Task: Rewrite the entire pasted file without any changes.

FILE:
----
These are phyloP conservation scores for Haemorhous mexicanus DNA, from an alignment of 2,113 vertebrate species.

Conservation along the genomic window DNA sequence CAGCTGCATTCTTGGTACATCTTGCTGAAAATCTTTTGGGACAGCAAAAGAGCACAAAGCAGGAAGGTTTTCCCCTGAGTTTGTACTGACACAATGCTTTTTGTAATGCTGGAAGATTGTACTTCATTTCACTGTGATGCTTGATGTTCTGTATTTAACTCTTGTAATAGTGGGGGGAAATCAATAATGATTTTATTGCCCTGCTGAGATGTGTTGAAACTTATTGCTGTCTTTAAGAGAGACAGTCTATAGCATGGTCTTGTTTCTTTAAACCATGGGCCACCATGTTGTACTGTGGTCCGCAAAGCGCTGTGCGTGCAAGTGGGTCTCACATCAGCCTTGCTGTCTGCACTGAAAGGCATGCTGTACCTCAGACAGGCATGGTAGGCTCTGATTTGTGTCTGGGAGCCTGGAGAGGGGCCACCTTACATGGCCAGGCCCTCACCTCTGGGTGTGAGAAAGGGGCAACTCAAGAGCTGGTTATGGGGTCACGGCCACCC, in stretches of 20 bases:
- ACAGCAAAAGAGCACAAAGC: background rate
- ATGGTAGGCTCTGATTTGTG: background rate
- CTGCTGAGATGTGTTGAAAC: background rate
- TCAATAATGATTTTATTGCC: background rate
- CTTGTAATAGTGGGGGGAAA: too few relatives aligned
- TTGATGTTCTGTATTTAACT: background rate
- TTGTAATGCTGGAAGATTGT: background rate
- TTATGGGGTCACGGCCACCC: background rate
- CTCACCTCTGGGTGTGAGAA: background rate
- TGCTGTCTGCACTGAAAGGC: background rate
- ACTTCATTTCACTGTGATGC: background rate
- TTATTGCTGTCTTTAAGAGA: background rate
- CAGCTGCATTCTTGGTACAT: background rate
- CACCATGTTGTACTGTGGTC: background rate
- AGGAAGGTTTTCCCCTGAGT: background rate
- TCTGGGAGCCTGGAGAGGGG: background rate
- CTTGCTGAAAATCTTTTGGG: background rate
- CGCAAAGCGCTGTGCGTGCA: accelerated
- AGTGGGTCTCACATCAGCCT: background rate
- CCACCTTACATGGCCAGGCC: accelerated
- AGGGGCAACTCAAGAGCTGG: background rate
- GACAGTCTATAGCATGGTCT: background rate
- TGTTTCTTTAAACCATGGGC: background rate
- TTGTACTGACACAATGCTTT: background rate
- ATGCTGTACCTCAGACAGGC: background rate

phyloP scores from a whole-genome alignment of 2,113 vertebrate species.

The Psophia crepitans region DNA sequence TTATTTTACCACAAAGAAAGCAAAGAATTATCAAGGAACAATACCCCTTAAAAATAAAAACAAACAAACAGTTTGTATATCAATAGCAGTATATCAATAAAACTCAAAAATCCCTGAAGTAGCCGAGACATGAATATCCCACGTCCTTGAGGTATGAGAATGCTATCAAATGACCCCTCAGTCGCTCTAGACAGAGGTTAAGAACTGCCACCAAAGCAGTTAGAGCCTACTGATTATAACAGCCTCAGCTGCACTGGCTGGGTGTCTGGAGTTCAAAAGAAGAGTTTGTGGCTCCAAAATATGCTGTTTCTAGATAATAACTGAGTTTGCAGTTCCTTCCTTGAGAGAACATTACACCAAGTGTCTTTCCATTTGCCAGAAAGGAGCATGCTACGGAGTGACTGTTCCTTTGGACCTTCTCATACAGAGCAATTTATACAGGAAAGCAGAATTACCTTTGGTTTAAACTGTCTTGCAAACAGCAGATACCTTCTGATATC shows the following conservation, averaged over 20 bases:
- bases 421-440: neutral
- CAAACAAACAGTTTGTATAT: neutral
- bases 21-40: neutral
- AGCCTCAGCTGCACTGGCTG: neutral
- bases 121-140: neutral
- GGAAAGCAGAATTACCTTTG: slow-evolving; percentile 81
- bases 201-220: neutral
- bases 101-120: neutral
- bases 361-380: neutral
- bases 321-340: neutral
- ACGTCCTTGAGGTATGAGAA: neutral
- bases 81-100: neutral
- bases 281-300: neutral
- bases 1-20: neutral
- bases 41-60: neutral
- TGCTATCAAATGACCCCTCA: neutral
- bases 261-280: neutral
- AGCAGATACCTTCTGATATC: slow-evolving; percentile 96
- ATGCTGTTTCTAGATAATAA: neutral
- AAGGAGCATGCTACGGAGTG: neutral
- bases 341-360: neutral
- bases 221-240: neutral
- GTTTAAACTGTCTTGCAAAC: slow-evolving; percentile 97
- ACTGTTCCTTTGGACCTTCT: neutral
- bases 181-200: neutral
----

These are phyloP conservation scores for Haemorhous mexicanus DNA, from an alignment of 2,113 vertebrate species.

Conservation along the genomic window DNA sequence CAGCTGCATTCTTGGTACATCTTGCTGAAAATCTTTTGGGACAGCAAAAGAGCACAAAGCAGGAAGGTTTTCCCCTGAGTTTGTACTGACACAATGCTTTTTGTAATGCTGGAAGATTGTACTTCATTTCACTGTGATGCTTGATGTTCTGTATTTAACTCTTGTAATAGTGGGGGGAAATCAATAATGATTTTATTGCCCTGCTGAGATGTGTTGAAACTTATTGCTGTCTTTAAGAGAGACAGTCTATAGCATGGTCTTGTTTCTTTAAACCATGGGCCACCATGTTGTACTGTGGTCCGCAAAGCGCTGTGCGTGCAAGTGGGTCTCACATCAGCCTTGCTGTCTGCACTGAAAGGCATGCTGTACCTCAGACAGGCATGGTAGGCTCTGATTTGTGTCTGGGAGCCTGGAGAGGGGCCACCTTACATGGCCAGGCCCTCACCTCTGGGTGTGAGAAAGGGGCAACTCAAGAGCTGGTTATGGGGTCACGGCCACCC, in stretches of 20 bases:
- ACAGCAAAAGAGCACAAAGC: background rate
- ATGGTAGGCTCTGATTTGTG: background rate
- CTGCTGAGATGTGTTGAAAC: background rate
- TCAATAATGATTTTATTGCC: background rate
- CTTGTAATAGTGGGGGGAAA: too few relatives aligned
- TTGATGTTCTGTATTTAACT: background rate
- TTGTAATGCTGGAAGATTGT: background rate
- TTATGGGGTCACGGCCACCC: background rate
- CTCACCTCTGGGTGTGAGAA: background rate
- TGCTGTCTGCACTGAAAGGC: background rate
- ACTTCATTTCACTGTGATGC: background rate
- TTATTGCTGTCTTTAAGAGA: background rate
- CAGCTGCATTCTTGGTACAT: background rate
- CACCATGTTGTACTGTGGTC: background rate
- AGGAAGGTTTTCCCCTGAGT: background rate
- TCTGGGAGCCTGGAGAGGGG: background rate
- CTTGCTGAAAATCTTTTGGG: background rate
- CGCAAAGCGCTGTGCGTGCA: accelerated
- AGTGGGTCTCACATCAGCCT: background rate
- CCACCTTACATGGCCAGGCC: accelerated
- AGGGGCAACTCAAGAGCTGG: background rate
- GACAGTCTATAGCATGGTCT: background rate
- TGTTTCTTTAAACCATGGGC: background rate
- TTGTACTGACACAATGCTTT: background rate
- ATGCTGTACCTCAGACAGGC: background rate

phyloP scores from a whole-genome alignment of 2,113 vertebrate species.

The Psophia crepitans region DNA sequence TTATTTTACCACAAAGAAAGCAAAGAATTATCAAGGAACAATACCCCTTAAAAATAAAAACAAACAAACAGTTTGTATATCAATAGCAGTATATCAATAAAACTCAAAAATCCCTGAAGTAGCCGAGACATGAATATCCCACGTCCTTGAGGTATGAGAATGCTATCAAATGACCCCTCAGTCGCTCTAGACAGAGGTTAAGAACTGCCACCAAAGCAGTTAGAGCCTACTGATTATAACAGCCTCAGCTGCACTGGCTGGGTGTCTGGAGTTCAAAAGAAGAGTTTGTGGCTCCAAAATATGCTGTTTCTAGATAATAACTGAGTTTGCAGTTCCTTCCTTGAGAGAACATTACACCAAGTGTCTTTCCATTTGCCAGAAAGGAGCATGCTACGGAGTGACTGTTCCTTTGGACCTTCTCATACAGAGCAATTTATACAGGAAAGCAGAATTACCTTTGGTTTAAACTGTCTTGCAAACAGCAGATACCTTCTGATATC shows the following conservation, averaged over 20 bases:
- bases 421-440: neutral
- CAAACAAACAGTTTGTATAT: neutral
- bases 21-40: neutral
- AGCCTCAGCTGCACTGGCTG: neutral
- bases 121-140: neutral
- GGAAAGCAGAATTACCTTTG: slow-evolving; percentile 81
- bases 201-220: neutral
- bases 101-120: neutral
- bases 361-380: neutral
- bases 321-340: neutral
- ACGTCCTTGAGGTATGAGAA: neutral
- bases 81-100: neutral
- bases 281-300: neutral
- bases 1-20: neutral
- bases 41-60: neutral
- TGCTATCAAATGACCCCTCA: neutral
- bases 261-280: neutral
- AGCAGATACCTTCTGATATC: slow-evolving; percentile 96
- ATGCTGTTTCTAGATAATAA: neutral
- AAGGAGCATGCTACGGAGTG: neutral
- bases 341-360: neutral
- bases 221-240: neutral
- GTTTAAACTGTCTTGCAAAC: slow-evolving; percentile 97
- ACTGTTCCTTTGGACCTTCT: neutral
- bases 181-200: neutral